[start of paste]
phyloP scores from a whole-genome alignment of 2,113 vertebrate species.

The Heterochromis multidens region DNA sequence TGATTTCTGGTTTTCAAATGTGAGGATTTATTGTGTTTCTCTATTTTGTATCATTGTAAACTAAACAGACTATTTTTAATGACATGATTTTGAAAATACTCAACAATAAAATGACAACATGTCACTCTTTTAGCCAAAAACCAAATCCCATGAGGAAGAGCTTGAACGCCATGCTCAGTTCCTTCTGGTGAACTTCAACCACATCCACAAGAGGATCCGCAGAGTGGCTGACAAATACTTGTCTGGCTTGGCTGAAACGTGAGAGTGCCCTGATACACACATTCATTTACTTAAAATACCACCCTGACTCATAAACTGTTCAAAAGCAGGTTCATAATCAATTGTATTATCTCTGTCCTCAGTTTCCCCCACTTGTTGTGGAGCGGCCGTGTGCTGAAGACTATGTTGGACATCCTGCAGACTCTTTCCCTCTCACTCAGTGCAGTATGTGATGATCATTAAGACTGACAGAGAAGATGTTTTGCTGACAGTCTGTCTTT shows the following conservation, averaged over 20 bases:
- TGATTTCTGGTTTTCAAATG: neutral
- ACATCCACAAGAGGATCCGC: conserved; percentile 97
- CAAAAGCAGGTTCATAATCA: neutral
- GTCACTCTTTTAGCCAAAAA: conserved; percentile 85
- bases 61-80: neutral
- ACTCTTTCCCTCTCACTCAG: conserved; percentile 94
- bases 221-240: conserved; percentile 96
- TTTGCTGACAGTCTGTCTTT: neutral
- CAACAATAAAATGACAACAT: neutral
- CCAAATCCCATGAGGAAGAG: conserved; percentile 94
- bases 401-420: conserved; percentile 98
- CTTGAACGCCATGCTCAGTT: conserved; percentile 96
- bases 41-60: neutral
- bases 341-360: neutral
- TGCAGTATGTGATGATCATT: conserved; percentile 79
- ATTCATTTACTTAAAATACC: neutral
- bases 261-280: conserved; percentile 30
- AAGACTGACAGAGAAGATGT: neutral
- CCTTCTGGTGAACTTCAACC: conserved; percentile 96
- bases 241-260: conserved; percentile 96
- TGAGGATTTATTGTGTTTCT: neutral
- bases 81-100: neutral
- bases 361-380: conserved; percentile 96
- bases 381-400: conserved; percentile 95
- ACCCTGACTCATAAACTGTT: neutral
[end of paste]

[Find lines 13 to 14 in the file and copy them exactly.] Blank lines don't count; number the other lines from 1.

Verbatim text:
- bases 401-420: conserved; percentile 98
- CTTGAACGCCATGCTCAGTT: conserved; percentile 96